In his most recent book, Deviate, The Science of Seeing Differently, Beau draws on over two decades of pioneering research to explain that our brain didn’t evolve to see the world accurately.
Visually stunning, with entertaining illustrations and optical illusions throughout, and with clear and comprehensive explanations of the science behind how our perceptions operate, Deviate will revolutionize the way you see yourself, others and the world.
With this new understanding of how the brain functions, Deviate is not just an illuminating account of the neuroscience of thought, behavior, and creativity: it is a call to action, enlisting readers in their own journey of self-discovery.
“Deviate is an entertaining read that raises fascinating questions about how we perceive the world. Aside from being an accomplished scientist, Lotto is a talented writer who uses illustrative examples and visual experiments to dazzle and to teach.”
—The Washington Post
“Beau Lotto’s Deviate is the beginning of a conversation-with yourself. Based on my years working at Pixar and with Tibetan Buddhist meditation masters, Beau is on exactly the right track for using neuroscience to understand the mechanisms that keep us stuck and the power of paying attention to the mind. And he does it with an infectious enthusiasm that cannot help but draw the reader into this engaging material.”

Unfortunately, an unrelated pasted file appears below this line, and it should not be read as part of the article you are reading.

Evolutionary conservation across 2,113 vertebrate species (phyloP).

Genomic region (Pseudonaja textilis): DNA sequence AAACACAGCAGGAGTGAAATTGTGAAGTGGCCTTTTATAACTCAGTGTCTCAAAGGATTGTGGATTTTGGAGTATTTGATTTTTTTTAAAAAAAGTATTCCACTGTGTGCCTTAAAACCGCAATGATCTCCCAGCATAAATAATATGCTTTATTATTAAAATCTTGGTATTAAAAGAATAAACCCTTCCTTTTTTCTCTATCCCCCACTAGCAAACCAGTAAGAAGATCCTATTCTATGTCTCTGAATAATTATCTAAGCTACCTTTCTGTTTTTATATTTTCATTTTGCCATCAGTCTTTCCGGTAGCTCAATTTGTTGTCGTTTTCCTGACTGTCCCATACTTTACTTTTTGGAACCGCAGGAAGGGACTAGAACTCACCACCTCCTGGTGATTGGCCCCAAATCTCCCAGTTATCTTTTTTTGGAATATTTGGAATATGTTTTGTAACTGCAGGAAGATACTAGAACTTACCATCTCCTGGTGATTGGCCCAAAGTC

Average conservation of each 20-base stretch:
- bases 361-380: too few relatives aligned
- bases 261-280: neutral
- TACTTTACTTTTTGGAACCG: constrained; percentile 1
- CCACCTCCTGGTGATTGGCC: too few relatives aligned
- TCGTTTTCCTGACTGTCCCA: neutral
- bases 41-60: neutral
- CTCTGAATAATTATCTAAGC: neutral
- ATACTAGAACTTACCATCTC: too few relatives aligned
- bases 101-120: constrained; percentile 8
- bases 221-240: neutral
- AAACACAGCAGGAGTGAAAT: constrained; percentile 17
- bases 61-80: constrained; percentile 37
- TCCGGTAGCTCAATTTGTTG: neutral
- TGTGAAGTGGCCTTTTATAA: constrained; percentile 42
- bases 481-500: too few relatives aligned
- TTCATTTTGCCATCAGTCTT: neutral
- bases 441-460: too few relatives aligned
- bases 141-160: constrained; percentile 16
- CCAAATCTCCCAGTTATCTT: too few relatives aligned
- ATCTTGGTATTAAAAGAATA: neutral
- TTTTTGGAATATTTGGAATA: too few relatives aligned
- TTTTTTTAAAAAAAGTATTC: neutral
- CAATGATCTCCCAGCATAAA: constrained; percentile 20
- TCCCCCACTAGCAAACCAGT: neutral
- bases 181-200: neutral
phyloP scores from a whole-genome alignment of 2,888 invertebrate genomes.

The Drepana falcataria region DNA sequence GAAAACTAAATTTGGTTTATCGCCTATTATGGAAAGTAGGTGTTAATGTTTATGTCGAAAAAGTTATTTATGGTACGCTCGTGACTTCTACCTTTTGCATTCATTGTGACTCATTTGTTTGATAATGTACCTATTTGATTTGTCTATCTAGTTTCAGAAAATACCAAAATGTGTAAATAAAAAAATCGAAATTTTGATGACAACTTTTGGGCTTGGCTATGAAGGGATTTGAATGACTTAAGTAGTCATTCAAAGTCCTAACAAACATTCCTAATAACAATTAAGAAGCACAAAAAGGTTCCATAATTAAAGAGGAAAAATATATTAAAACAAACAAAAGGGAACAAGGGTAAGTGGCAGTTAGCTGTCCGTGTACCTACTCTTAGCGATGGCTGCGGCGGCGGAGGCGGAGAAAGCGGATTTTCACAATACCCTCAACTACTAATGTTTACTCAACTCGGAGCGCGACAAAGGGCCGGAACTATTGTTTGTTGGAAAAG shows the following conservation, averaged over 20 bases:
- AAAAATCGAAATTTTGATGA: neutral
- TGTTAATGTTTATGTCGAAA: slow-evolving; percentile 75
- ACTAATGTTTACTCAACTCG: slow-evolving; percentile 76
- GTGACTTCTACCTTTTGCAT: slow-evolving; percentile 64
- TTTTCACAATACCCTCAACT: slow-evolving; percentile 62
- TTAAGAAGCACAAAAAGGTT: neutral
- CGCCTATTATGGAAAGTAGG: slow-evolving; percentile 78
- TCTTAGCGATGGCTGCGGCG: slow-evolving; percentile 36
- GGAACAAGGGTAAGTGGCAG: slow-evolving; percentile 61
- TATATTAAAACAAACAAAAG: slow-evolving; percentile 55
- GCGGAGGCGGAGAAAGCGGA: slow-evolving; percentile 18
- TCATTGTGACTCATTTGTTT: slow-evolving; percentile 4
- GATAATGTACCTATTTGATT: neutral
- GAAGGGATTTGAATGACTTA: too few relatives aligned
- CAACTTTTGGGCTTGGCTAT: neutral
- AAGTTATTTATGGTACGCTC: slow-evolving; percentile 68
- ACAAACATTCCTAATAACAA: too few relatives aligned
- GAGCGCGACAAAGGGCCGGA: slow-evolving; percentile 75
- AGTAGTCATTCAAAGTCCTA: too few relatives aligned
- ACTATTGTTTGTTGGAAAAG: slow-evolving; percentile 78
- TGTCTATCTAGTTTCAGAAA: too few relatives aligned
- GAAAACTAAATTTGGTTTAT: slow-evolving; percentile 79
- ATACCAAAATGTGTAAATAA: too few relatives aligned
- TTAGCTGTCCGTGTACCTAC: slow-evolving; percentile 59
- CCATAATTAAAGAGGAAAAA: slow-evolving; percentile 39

—Lawrence Levy, former CFO of Pixar Animation Studios and Author of To Pixar and Beyond
“Lotto, a brilliant neuroscientist, explains why our perceptual hardwiring makes it difficult for us to live with uncertainty. His insights help us understand the mindset and talents-like asking great questions-that can help people live in the future as opposed to the past. Deviate shows us how to reengineer our brains and prepare ourselves to lead and innovate in our organizations and lives.”
—Linda Hill, Professor Harvard Business School and Author of Becoming a ManagerBeau Lotto In his most recent book , Deviate, The Science of Seeing Differently , Beau draws on over two decades of pioneering research to explain that our brain didn’t evolve to see the world ]]>